Fincher's talent has always been obvious to me, which is why it's always a surprise when smart critics dismiss him. His detractors tend to hold the director's sadism against him, yet it's unlikely they would (or could) if he picked better material. Fincher's films are often extremely graphic in their depictions of the sordid, unpleasant and even more revolting sides of human behavior (you don't go to his films to feel good about the world), but when it comes to the aesthetics of cruelty, he has nothing on Hitchcock. Unlike Hitchcock, however, who mined poetry and pulp from the likes of Patricia Highsmith and Cornell Woolrich, Fincher has generally worked with rotten writers, including Panic Room's David Koepp, whose robust career—from Jurassic Park to Snake Eyes—remains one of Hollywood's ongoing mysteries. It isn't as if the film's premise required brilliant invention; it is, essentially, a very elaborate variant of tag. That's fine as far as it goes, but Fincher is better than that—and his script should be, too. What he needed was a writer who could transcend genre, who could reach deep into the subject of home security to tell us something about our obsession with safety and surveillance, an obsession that, even before Sept. 11, has turned homes, offices and even the country itself into panic rooms of one sort or another. The thing is when you lock up characters in a confined space—a house, a lifeboat, a wheelchair—you need to shade in their personalities and give them the breath of life, of purpose. You also need to give them something to say other than the usual tough-guy grunts and cheap pop-culture asides. When one character tells another in the film not to give him some "Elmore Leonard bullshit," I wanted to hurl a copy of Stick at the screen.
Maybe I should just send one to Fincher instead. Of the five features he's directed, only the screenplay for Fight Club was any good, and even that went astray. Is it the director's fault? It's impossible to say from the outside; I just wish he'd let his friend Steven Soderbergh start picking his scripts. Soderbergh isn't as naturally gifted a director as Fincher—though he has come a long way, with his last four features, toward closing the gap—but over the years, he has become the sort of cannily intelligent filmmaker who can shoot his way around a script's weakness. Watching Panic Room, you realize that Fincher either doesn't know the material is bad or doesn't care, perhaps because he's too busy trying to puzzle through its logistics. There's some genuinely fun stuff in Panic Room: at one point, the camera seems to swoop into a lock mechanism as nimbly as Tinker Bell; at other times, it appears to pass through walls, as in Hitchcock's Rope. But in Fight Club, the fun stuff served the film, just as in Rope the claustrophobia of the set helped to torque the suspense. Here, by contrast, too much of the alley-oop camerawork and the digital sleight of hand seem designed to hold not just our interest, but also the director's. It's as if after being burned for Fight Club, one of the best and most maligned films of 1999, Fincher has decided there's no point in complex ideas. As the success of Seven and the failure of Fight Club proved, American audiences don't want too much intelligence illuminating the dark.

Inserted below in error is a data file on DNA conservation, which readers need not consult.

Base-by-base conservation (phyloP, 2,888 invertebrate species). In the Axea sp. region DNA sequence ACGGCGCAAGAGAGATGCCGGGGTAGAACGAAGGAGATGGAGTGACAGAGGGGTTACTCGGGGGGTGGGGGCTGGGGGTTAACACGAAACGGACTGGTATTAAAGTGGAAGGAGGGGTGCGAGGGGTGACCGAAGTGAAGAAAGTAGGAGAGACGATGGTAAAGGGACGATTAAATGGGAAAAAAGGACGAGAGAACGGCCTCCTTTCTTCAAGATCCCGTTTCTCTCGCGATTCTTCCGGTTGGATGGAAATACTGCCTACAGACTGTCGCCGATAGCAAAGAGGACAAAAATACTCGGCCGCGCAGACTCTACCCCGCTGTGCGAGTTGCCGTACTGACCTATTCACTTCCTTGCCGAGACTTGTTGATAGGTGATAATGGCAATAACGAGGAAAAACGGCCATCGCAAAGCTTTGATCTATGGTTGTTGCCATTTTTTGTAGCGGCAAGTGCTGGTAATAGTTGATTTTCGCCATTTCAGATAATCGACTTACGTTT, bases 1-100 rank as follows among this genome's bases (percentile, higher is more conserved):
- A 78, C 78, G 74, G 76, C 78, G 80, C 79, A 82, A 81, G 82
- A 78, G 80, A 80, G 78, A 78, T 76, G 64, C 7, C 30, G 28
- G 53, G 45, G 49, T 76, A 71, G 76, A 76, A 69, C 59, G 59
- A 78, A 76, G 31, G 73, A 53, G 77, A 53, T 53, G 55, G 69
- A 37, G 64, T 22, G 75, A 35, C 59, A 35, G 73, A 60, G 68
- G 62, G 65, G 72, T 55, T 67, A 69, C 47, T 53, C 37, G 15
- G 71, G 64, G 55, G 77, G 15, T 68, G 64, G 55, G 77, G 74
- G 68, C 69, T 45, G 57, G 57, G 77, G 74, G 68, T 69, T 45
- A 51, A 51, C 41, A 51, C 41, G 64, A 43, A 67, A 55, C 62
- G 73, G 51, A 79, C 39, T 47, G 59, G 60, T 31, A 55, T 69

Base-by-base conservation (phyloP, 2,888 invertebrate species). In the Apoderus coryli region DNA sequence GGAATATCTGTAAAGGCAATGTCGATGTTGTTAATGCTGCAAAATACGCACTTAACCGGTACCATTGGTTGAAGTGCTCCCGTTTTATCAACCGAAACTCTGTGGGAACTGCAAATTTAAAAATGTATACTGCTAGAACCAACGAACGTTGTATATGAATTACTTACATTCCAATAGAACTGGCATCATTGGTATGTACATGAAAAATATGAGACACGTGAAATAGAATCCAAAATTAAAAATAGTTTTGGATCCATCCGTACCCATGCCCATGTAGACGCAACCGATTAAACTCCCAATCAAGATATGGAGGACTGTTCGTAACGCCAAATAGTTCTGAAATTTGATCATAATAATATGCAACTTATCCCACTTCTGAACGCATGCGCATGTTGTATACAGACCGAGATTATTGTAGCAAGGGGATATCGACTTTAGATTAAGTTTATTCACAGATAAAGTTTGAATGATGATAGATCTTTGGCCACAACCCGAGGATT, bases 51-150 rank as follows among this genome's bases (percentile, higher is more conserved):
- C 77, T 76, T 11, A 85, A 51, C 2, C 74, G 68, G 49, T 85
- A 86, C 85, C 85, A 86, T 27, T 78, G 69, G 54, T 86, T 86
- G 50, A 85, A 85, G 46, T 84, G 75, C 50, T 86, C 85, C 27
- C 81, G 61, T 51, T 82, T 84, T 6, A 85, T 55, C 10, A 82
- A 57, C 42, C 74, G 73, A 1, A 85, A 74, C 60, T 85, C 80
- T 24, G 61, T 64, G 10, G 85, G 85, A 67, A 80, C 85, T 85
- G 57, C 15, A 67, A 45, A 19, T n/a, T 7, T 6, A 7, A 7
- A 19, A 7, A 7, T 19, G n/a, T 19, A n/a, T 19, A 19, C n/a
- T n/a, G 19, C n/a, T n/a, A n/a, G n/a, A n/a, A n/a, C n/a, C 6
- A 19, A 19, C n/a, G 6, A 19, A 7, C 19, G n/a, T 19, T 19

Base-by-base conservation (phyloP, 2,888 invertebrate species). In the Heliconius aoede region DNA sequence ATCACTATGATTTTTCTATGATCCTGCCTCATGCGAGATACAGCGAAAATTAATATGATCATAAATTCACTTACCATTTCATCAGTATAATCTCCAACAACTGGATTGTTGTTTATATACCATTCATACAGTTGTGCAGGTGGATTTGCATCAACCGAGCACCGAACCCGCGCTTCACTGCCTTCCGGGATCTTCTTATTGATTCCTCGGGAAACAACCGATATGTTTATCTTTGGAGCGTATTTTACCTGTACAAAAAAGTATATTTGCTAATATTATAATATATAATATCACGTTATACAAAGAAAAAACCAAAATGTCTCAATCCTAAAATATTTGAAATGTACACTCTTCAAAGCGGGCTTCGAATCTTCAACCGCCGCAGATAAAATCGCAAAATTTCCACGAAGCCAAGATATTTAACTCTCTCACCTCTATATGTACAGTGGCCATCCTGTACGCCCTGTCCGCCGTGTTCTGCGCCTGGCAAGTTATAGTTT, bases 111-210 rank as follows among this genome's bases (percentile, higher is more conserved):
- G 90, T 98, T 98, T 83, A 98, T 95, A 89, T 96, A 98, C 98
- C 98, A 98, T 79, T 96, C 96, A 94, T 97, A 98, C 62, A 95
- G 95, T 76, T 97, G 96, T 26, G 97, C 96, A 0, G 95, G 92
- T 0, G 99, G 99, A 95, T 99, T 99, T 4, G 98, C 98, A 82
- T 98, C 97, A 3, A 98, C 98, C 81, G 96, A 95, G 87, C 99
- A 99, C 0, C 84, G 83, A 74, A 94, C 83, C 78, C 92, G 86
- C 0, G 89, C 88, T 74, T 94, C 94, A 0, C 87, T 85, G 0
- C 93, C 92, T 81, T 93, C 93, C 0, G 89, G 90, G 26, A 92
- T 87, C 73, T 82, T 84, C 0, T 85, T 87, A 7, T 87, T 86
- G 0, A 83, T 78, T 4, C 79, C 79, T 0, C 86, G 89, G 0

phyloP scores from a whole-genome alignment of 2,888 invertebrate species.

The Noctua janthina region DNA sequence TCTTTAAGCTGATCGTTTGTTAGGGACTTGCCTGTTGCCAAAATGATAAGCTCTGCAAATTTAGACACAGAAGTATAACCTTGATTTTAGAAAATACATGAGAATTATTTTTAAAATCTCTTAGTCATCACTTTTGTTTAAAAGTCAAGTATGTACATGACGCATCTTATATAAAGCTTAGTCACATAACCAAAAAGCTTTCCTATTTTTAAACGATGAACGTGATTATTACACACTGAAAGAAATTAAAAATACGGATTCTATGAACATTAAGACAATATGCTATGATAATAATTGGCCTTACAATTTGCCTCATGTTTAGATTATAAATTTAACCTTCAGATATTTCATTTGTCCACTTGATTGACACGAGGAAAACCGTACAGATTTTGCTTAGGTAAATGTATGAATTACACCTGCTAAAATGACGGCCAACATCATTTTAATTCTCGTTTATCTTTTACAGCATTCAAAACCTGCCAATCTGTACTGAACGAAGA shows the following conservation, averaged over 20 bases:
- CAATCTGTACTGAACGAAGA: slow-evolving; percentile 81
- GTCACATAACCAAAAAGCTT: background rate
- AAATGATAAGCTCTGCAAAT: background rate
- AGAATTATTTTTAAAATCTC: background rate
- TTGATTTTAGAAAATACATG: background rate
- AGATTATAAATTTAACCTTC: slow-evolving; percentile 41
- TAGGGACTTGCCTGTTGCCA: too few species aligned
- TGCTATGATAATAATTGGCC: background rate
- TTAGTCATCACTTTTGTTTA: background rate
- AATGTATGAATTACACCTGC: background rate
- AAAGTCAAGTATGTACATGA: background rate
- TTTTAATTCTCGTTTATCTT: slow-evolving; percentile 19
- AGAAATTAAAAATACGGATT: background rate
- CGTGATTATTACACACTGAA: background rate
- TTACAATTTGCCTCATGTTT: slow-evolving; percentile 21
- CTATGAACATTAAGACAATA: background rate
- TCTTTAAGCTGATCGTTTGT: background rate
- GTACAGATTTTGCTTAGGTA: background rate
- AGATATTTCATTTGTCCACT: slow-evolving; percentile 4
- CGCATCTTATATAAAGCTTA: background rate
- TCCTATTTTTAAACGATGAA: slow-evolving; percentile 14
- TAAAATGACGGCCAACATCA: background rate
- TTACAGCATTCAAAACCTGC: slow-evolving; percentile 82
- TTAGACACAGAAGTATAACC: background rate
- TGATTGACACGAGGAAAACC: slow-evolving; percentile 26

Again, there's just no denying Fincher's gifts. Give the guy a camera or two or three, millions upon millions of dollars and state-of-the-art technologies, and there's no stopping him. It's more than just money, though. Unlike a lot of directors, his love of overblown films with equally inflated effects is about pushing the limits of the medium; even on a smaller budget, there would be no denying his genius for mise en scène. He simply can't take a bad shot. In the end, Panic Room isn't disappointing because the director stinks, but because his is the sort of prodigious talent contemporary Hollywood will bankroll but not nurture. Even auteurs need producers to tell them when a script sucks or a scene's gone baggy. What's surprising, then, is how much, intended or not, Fincher wrings from unexpected sources. Kristen Stewart, the girl who plays the daughter, was cast before Fincher's first choice for Meg, Nicole Kidman, left the film because of an injury. Stewart has Foster's blue eyes, blond hair and sturdy, no-nonsense beauty, and she comes across as one of those girls who has no patience for feminine rubbish. The resemblance is more than serendipitous—it's freaky. Stewart doesn't only look like Foster, but she looks like Foster did when she had no patience for girly-girl rubbish either, right around the same time she became psycho-fantasy jailbait. When those two blond heads fill the frame with their dread, the image sounds a queasy, reverberant note. It's the same queasy note sounded during the opening credits, when Howard Shore's dirge-like score accompanies a series of aerial shots of a New York in which the buildings are packed as tightly as tombstones. Welcome to the panic room indeed.